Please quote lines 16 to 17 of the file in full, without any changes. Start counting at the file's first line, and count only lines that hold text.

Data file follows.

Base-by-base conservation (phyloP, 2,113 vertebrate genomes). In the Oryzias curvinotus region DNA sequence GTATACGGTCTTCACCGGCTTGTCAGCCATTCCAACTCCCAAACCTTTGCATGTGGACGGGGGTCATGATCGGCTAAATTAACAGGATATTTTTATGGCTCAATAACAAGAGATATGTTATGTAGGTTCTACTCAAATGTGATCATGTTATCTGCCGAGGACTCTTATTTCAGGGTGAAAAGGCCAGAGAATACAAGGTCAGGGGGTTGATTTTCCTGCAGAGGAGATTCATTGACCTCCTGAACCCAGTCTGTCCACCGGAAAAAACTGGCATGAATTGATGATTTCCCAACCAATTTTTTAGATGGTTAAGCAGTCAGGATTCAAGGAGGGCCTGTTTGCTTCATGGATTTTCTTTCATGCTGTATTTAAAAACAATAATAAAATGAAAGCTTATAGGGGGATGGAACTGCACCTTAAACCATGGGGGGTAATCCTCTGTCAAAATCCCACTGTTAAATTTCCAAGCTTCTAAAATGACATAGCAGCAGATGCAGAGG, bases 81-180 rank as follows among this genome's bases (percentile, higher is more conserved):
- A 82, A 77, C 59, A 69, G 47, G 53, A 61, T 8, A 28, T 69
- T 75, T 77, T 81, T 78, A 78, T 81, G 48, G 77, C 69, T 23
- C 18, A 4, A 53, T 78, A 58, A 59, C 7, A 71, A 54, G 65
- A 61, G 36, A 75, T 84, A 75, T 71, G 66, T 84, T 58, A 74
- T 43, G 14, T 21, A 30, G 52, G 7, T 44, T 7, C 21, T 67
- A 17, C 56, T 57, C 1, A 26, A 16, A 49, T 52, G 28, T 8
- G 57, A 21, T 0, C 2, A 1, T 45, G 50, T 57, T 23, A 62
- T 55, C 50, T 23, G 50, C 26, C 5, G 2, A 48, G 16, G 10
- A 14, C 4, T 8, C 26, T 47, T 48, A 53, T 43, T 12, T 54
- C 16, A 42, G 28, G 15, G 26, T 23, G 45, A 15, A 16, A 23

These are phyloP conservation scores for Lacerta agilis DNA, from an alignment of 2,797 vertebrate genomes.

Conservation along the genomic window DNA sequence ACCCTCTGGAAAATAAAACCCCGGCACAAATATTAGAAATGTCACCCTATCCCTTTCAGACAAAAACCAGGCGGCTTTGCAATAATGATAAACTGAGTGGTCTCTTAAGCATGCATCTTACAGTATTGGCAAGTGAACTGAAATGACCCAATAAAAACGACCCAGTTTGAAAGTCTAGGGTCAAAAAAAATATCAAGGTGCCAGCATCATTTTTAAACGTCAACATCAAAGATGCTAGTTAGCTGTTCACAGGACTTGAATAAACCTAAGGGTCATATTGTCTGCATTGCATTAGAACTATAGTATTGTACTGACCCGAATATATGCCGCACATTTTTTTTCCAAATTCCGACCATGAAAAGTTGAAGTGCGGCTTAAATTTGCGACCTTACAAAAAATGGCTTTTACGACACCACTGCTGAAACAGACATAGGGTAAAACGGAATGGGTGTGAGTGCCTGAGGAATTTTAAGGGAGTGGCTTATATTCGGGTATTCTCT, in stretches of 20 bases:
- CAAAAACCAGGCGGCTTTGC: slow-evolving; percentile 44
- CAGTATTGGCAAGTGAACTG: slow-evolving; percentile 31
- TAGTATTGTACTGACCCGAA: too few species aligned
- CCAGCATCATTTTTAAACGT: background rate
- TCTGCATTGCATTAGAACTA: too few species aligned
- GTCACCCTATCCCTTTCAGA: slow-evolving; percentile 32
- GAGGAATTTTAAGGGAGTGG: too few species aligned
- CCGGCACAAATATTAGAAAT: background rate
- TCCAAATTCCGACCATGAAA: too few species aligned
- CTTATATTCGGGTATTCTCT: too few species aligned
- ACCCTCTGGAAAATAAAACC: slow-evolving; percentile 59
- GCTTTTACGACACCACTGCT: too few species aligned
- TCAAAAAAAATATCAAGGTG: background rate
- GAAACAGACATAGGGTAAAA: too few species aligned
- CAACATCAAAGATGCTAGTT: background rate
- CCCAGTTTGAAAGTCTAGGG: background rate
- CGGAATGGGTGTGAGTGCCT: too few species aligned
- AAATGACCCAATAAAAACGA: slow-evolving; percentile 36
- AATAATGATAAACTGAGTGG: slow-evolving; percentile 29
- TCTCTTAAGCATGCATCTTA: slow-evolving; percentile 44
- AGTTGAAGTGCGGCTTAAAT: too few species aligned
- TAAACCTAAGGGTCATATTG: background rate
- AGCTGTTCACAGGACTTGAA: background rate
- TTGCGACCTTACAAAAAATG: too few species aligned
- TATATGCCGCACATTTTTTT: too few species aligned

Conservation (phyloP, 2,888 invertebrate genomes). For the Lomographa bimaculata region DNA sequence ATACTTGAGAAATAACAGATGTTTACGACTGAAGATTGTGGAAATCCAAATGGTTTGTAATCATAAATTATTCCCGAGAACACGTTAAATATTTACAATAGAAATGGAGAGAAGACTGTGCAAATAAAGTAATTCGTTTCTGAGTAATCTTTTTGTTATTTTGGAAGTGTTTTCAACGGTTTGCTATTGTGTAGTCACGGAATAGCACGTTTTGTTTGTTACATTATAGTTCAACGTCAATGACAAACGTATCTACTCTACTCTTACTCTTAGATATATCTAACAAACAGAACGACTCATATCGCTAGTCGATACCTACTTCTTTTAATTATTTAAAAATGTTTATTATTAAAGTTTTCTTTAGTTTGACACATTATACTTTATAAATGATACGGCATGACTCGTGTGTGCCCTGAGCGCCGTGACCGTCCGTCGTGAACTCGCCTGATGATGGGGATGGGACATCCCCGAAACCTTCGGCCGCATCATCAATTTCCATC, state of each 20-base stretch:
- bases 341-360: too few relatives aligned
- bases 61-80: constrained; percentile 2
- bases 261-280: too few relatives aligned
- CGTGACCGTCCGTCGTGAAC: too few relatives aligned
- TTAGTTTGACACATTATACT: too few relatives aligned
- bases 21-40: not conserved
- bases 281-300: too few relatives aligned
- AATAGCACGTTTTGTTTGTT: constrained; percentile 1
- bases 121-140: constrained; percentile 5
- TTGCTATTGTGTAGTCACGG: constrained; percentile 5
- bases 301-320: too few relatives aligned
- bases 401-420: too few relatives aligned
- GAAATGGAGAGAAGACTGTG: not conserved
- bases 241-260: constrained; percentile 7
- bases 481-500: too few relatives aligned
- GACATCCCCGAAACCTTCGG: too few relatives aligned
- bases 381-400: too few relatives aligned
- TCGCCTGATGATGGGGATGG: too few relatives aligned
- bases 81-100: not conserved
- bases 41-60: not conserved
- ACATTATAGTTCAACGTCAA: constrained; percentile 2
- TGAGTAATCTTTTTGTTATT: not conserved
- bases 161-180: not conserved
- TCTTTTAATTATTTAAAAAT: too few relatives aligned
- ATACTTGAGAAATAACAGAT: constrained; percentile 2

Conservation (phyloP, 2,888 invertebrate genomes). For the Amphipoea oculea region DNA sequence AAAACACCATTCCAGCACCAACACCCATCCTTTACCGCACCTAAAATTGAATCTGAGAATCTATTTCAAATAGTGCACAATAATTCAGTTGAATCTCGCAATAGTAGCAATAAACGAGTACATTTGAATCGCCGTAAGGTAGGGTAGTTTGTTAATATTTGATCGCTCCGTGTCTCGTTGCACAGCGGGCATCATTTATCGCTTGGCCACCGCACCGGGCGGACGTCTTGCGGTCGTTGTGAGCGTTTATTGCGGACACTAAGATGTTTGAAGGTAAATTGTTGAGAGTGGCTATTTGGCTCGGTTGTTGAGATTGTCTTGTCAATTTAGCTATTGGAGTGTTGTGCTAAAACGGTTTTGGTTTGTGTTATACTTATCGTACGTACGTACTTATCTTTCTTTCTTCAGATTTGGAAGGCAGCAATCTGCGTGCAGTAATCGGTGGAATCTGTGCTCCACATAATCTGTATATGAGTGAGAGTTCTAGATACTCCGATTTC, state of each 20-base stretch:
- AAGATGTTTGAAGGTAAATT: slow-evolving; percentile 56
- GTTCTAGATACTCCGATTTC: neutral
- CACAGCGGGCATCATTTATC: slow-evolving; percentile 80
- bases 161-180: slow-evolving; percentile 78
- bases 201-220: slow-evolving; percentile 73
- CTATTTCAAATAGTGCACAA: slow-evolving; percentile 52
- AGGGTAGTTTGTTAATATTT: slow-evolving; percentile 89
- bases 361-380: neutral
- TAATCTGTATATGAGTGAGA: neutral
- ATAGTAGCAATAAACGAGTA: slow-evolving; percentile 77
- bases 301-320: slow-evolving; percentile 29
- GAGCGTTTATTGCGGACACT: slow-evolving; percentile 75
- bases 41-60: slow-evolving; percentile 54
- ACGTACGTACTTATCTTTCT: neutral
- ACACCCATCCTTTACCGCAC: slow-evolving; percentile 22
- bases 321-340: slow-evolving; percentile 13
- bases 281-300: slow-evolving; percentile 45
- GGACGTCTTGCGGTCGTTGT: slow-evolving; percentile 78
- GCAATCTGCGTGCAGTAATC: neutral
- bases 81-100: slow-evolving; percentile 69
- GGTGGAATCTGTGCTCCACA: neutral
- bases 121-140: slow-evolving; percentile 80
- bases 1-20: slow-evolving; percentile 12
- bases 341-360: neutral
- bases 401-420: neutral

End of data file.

- TAGTATTGTACTGACCCGAA: too few species aligned
- CCAGCATCATTTTTAAACGT: background rate